4. Memorandum of Conversation1


  • Ambassador G. McMurtrie Godley, U.S. Ambassador to Laos
  • Dr. Henry A. Kissinger
  • Mr. John H. Holdridge


  • Ambassador Godley’s Comments on Developments in Laos

Dr. Kissinger began by informing Ambassador Godley that the President’s Foreign Intelligence Advisory Board had reported that Ambassador Godley was doing a great job in Laos. Dr. Kissinger added that Ambassador Godley had more guts than most people in his Service, which was much appreciated here.

Ambassador Godley thanked Dr. Kissinger for these remarks, and went on to raise a specific question: the U.S. personnel limitations in Laos. The ceiling established by the President was 1040 Americans, and Ambassador Godley wanted to know whether if he were to come in with a request for any more, there would be any heartburn in the White House. Dr. Kissinger asked how many additional people might be involved, and Ambassador Godley said that at the most there would be 80 more. Some were already there on TDY, and would be shifted over to permanent change of station. He didn’t want to be pinned down on a fixed number. Dr. Kissinger declared that the President as a matter of principle wanted to make a maximum effort in Laos, and regardless of what messages might be sent to Ambassador Godley (including back channel), this would remain the President’s wish. The President wanted maximum pressure to be maintained during the summer, and if Ambassador Godley came in with a request for more personnel as being necessary for this purpose, his, Dr. Kissinger’s, instinct was that the President would agree. 80 could be accepted, but if the number could be squeezed to 40 we would be happier since there was in effect a commitment not to increase the numbers. However, if Ambassador Godley told us that he had to have the extra personnel, this would be acceptable.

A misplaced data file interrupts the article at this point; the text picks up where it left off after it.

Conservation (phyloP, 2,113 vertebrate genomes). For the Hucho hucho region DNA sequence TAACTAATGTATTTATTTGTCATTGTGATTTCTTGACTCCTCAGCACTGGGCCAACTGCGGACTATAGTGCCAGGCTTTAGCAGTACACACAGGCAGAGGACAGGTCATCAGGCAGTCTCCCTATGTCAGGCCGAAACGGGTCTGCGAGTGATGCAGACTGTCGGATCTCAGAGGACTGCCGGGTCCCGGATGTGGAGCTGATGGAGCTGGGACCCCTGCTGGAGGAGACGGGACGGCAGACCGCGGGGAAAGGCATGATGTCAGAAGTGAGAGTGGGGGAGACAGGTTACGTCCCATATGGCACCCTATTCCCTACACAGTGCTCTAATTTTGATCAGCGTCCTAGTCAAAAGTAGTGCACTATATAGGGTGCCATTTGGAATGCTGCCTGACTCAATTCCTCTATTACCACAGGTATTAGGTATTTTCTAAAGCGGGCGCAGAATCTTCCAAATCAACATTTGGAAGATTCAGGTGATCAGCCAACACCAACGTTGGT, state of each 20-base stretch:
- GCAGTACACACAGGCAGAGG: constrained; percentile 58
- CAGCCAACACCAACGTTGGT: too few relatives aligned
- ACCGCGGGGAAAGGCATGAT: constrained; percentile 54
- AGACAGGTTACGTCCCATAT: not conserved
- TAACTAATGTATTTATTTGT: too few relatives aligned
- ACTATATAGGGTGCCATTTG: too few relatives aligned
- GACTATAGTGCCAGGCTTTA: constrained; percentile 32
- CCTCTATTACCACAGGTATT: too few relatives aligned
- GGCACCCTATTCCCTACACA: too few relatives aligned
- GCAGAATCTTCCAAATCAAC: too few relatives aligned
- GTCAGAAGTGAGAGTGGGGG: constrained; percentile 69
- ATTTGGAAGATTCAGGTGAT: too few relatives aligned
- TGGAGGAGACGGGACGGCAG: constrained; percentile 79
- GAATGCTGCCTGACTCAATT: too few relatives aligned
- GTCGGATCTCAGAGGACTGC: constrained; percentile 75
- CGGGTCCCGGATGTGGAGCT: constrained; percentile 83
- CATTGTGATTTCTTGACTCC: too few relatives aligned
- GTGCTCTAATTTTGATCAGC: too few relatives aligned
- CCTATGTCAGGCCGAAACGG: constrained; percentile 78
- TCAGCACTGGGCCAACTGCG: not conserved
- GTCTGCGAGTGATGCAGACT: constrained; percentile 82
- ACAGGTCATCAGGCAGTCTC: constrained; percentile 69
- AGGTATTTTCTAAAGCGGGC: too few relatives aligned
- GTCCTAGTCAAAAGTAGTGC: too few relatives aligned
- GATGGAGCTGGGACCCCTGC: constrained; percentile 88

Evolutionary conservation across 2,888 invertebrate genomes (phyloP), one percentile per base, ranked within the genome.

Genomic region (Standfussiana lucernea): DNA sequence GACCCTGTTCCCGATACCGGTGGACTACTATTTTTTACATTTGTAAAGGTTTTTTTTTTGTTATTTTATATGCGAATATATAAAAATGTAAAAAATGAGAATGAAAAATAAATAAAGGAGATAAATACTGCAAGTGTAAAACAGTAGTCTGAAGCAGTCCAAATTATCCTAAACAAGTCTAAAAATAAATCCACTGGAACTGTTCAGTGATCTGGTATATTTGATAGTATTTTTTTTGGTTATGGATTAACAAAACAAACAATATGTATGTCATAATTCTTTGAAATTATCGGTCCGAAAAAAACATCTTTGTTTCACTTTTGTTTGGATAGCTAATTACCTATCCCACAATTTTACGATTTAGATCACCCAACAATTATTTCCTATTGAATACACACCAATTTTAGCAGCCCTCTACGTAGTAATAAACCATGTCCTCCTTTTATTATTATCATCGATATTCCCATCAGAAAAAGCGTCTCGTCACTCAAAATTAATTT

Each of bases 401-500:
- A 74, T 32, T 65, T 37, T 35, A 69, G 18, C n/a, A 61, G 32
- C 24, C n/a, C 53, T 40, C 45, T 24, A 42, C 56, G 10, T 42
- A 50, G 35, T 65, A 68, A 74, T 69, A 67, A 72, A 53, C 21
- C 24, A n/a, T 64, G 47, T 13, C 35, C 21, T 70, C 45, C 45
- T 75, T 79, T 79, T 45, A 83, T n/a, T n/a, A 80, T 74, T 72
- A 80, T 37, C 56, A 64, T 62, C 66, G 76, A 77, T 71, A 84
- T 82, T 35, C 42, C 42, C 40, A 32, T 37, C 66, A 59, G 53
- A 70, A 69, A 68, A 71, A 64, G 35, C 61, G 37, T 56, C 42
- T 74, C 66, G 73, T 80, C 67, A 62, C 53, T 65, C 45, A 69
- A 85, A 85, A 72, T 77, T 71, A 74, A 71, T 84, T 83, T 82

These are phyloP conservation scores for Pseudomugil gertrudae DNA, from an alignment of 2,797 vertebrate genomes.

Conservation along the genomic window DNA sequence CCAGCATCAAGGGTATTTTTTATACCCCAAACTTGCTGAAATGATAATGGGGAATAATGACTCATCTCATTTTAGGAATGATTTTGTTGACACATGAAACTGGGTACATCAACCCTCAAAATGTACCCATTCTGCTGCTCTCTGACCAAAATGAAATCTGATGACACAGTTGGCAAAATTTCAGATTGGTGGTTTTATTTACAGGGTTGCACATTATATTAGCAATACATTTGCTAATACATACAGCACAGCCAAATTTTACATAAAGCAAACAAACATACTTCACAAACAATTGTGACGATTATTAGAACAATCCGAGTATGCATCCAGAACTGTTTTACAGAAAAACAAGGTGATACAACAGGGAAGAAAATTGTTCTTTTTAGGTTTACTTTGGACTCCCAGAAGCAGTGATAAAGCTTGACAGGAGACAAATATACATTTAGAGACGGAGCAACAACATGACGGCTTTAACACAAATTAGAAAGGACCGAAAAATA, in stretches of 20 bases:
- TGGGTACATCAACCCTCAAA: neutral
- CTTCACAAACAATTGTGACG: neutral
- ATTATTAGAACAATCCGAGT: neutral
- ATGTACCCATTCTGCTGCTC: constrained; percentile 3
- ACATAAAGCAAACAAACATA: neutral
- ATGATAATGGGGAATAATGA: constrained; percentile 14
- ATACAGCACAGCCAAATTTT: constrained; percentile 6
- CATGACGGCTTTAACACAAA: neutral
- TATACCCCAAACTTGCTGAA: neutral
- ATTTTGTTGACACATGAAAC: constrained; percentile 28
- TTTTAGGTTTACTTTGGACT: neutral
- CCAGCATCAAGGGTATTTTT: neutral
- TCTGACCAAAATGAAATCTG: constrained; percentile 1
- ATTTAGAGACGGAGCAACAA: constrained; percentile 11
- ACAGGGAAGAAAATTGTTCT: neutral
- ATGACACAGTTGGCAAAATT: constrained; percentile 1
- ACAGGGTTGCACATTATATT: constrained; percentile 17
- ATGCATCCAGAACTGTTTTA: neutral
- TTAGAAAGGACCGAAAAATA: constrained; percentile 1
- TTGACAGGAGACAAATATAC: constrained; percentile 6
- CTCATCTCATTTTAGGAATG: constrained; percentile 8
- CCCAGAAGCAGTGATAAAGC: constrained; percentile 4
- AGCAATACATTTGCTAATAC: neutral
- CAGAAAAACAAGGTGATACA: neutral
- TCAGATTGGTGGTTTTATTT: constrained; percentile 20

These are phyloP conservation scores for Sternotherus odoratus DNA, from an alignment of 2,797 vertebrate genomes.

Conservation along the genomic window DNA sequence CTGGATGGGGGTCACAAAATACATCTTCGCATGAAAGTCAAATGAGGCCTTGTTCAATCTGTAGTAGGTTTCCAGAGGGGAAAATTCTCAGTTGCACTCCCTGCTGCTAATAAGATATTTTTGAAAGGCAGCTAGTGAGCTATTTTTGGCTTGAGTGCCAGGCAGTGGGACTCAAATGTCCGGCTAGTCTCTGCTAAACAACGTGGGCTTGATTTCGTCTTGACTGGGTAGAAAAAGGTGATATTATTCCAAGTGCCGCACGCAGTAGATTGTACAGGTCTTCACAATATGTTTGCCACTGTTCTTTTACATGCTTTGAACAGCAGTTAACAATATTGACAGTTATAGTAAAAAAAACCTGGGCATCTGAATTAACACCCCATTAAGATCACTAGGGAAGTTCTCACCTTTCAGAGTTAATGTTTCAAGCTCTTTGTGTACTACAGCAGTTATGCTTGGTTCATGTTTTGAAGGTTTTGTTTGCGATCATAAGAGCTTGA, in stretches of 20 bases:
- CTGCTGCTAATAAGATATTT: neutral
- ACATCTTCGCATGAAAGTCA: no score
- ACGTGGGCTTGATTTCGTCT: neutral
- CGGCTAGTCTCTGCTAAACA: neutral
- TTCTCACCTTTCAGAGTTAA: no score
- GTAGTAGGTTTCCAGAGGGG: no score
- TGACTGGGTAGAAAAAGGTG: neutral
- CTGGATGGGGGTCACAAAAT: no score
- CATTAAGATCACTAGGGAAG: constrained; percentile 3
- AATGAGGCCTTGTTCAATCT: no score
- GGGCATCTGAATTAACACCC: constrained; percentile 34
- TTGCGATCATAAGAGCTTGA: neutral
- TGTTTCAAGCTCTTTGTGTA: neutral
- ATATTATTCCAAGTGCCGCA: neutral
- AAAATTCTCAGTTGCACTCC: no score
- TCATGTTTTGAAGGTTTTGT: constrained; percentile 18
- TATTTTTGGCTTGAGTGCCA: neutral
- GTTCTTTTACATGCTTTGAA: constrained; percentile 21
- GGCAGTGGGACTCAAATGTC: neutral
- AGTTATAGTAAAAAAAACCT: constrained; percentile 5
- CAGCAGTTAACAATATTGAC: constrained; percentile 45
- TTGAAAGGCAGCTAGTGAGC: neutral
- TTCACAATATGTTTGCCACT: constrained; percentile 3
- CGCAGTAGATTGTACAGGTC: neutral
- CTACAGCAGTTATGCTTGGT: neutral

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Ambassador Godley said that if more Cambodian SGUs were desired, it could be arranged. He had checked with his Station Chief, and with Bill Nelson. Souvanna didn’t mind; in fact, he would be delighted. Souvanna regarded the Cambodians as “brown folk,” similar to the Lao, while the South Vietnamese were “yellow folk.” Souvanna would be willing to live with the existing Prairie Fire operations, but there would be trouble if these operations were extended westward. It would be better to work out of the Bolovens with Cambodian and Lao SGUs. Ambassador Godley felt that these operations would be effective, but he was not so sure about the effectiveness of South Vietnamese operating in South Laos.

Dr. Kissinger questioned Ambassador Godley about the possibility of a Communist peace offensive in Laos. There apparently had been some feelers from the Russians, but if a peace offensive was in fact, underway, the President’s present disposition was not to accept it unless it included Vietnam. Ambassador Godley thought that it would be difficult for the Lao to refuse to respond to a peace offensive. The Lao Armed Forces were extremely tired, and had lost lots of men. Souvanna, however, would be cautious.